Venezuela Ratifies its Commitment to Fight Terrorism
In the face of the recent bomb attacks against government buildings in Venezuela, and claims by the U.S. News and World Report of possible Venezuelan support for terrorists, the country has confirmed its strong commitment to fight terrorism. Venezuela has recently ratified several international treaties through which it makes clear its condemnation and repudiation of that type of crime in all its forms, and its commitment to fight against this threat to peace and international security.
The International Convention for the Suppression of Terrorist Bombings, the Terrorist Financing Convention and the Convention on the Rights of the Child on the involvement of children in armed conflicts, were the instruments ratified at the United Nations, during the 58th Ordinary Session of the General Assembly of the UN. By ratifying these treaties, they automatically become national laws of obligatory enforcement, according to the Bolivarian Constitution of Venezuela, approved in December of 1999.
Venezuela also reinforced its commitments for the international cooperation between the States with the development and the adoption of practical and effective measures to prevent terrorist acts and the trial and punishment of the perpetrators of these acts.
In the Organization of the American States (OAS), Venezuela subscribed the Inter-American Convention Against Terrorism, adopted in June of the 2002 and which only 11 other countries of the Organization have signed: Antigua and Barbuda, Canada, El Salvador, Mexico, Nicaragua, Peru, Santa Lucia, Saint Vincent, Surinam, Trinidad and Tobago and Uruguay. There are 22 other nations, among them the United States, which haven't even announced if is going to subscribe or not to this Convention.
On September 25, the Venezuelan National Assembly approved unanimously the approving law regarding this Convention.
The Convention demands that the actions and policies to fight terrorism must be carried out with total respect of the Law, Human Rights and fundamental liberties. It also stipulates that the granting of political asylum must be avoided in cases that involve the protection of those suspects of committing terrorist acts.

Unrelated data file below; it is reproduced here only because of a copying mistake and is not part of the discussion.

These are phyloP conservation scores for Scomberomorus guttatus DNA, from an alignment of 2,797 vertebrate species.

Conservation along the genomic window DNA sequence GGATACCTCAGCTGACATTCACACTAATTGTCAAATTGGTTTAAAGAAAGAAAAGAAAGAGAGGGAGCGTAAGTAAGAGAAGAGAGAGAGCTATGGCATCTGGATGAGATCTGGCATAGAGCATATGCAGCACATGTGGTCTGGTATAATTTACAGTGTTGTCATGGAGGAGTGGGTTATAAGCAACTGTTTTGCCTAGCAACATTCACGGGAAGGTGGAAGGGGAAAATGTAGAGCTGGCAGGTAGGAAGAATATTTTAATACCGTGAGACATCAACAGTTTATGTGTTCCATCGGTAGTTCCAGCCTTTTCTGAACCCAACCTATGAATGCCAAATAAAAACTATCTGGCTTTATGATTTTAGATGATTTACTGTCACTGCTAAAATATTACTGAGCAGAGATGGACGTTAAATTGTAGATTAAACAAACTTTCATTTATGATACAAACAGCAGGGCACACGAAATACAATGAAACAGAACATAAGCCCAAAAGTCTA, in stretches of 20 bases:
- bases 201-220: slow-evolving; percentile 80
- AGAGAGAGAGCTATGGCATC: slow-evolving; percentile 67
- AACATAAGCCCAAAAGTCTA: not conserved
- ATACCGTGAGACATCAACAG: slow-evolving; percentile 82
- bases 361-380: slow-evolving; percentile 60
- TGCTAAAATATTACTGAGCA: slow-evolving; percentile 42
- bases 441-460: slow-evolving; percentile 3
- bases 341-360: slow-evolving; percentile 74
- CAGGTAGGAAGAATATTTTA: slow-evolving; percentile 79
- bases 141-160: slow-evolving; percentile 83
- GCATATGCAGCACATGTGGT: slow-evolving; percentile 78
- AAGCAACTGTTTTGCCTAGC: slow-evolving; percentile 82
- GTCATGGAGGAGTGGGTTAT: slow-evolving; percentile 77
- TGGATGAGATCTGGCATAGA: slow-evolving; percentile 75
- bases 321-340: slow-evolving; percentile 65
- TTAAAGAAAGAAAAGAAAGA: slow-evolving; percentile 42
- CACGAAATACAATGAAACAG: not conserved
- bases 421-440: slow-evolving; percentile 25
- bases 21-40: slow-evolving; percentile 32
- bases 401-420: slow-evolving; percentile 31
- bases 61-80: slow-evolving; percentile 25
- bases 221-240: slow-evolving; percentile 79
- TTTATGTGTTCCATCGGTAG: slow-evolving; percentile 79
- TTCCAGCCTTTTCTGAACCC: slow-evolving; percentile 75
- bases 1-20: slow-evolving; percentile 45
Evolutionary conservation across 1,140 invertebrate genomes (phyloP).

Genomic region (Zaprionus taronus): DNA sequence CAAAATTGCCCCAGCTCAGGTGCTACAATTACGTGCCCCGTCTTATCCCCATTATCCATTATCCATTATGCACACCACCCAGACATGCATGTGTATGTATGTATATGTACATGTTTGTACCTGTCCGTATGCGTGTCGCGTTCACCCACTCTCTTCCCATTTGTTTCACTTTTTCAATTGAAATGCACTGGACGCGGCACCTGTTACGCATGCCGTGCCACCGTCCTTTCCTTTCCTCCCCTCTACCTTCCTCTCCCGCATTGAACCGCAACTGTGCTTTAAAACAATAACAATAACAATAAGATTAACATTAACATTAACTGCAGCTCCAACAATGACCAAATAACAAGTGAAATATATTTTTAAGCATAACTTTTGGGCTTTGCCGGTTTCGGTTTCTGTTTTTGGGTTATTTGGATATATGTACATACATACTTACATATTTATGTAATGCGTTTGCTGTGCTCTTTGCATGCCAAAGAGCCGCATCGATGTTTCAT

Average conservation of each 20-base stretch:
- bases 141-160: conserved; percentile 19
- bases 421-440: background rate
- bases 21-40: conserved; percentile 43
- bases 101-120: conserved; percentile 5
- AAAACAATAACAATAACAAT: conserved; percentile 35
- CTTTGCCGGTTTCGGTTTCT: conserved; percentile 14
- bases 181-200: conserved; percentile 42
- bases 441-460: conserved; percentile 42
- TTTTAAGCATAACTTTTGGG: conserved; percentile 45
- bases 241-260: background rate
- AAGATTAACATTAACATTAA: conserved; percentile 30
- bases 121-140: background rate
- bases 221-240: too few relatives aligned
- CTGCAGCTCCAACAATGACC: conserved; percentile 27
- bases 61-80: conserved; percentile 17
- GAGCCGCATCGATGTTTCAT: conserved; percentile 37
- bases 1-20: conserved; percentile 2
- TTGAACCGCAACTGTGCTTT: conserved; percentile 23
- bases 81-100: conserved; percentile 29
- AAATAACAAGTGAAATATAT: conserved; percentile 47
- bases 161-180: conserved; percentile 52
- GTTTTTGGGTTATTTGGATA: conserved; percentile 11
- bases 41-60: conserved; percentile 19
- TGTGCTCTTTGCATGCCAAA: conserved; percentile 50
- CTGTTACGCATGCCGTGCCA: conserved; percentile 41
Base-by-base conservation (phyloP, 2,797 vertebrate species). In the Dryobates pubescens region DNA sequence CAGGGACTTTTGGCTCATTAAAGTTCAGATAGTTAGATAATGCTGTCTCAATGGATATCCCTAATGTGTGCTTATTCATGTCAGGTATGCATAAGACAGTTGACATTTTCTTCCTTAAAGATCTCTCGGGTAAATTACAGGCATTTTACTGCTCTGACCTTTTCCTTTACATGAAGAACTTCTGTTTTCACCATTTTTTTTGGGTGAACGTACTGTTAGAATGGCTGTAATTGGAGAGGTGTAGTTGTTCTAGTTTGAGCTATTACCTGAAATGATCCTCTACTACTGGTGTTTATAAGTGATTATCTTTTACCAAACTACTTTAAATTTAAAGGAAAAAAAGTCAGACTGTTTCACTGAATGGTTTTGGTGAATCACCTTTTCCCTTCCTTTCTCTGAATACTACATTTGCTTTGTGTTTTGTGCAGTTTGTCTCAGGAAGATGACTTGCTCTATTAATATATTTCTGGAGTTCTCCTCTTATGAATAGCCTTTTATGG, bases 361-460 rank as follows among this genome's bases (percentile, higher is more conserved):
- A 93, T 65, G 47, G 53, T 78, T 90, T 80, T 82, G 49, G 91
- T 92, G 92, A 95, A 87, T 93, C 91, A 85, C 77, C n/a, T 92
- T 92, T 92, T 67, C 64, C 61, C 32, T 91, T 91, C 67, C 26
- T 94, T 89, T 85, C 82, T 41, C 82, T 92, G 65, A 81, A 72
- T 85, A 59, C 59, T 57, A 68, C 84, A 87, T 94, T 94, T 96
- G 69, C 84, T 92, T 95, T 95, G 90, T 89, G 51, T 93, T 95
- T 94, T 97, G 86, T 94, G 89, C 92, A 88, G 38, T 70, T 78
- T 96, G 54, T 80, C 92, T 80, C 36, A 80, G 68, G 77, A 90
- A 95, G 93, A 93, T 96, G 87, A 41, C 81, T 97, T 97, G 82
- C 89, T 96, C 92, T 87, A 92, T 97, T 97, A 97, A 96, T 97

U.S. would be forced to investigate possible terrorist activities against Venezuela
Signing the Inter-American Convention Against Terrorism would force to United States to crack down or at least investigate the training camps operating on south Florida by Cuban and Venezuelan opposition militants.
Venezuela has recently complained about terrorist acts being planned in Florida against the Venezuelan government and President Chavez. Chavez has accused the U.S. of not doing enough against terrorists operating in North American territory. Chavez cancelled his trip to the UN General Assembly Ordinary Meeting, after intelligence reports uncovered a possible plot to assassinate him.
The existence of training camps run by former Venezuelan military personnel living in the United States has been recently documented by the Miami Herald, which published a report with photos of Venezuelan government opponents wearing military uniforms training with anti-Castro militants.
Last January, The Wall Street Journal reported that dissident Venezuelan Capt. Luis Eduardo Garcia claimed he was providing military training for some 50 members of the F-4 Commandos, 30 of them Cuban-Americans, the rest Venezuelans, in a shooting range close to the Florida Everglades. "We are preparing for war," he said.
The U.S. Ambassador to Venezuela, Charles Shapiro, has been made aware of the existence of the terrorist camps in Florida. However, the U.S. government has not yet announced whether or not it will open an investigation on the matter.
Several figures who participated in the April 2002 coup d'etat against President Hugo Chavez, now live in the United States. This includes arms dealer Isaac Pérez Recao, who lives in Florida.
|A bomb attack on September 19 against the Honor Guard Regiment in front of the Presidential Palace, left no injuries.|
Photo Credit: Venpres
Recent terrorist actions against Venezuelan government
Last month a strong explosion took place in the parking lot of the Regiment of the Honor Guard, located in front of the Presidential Palace of Miraflores, downtown Caracas. Some opposition activists are the main suspects in the investigation being carried out by the authorities.
Last Saturday, a bomb was thrown against the headquarters of Venezuela's Telecommunications Commission CONATEL, after the commission confiscated some equipment used by TV station Globovision for making illegal transmissions through microwaves.
Early this year, two explosions partially destroyed the building of the Consulate of Colombia and a Spanish Embassy building. Ongoing investigations have identified opposition militants as being behind the terrorist attacks.
An article recently published in the U.S. News and World Report, claims that Venezuela is becoming a shelter for terrorists that might attack the U.S. Only unamed U.S. governmnet sources are cited as proof of the claims.
- Chavez Accuses U.S. of not Doing Enough Against Terrorists
- Bomb explosion in front of presidential palace leaves no injuries
- Chavez postpones trip to the U.S. due to security concerns and domestic agenda
- U.S. News & World Report Spreads Disinformation about Chavez Government Support for Terrorism
Published on Oct 5th 2003 at 4.25am
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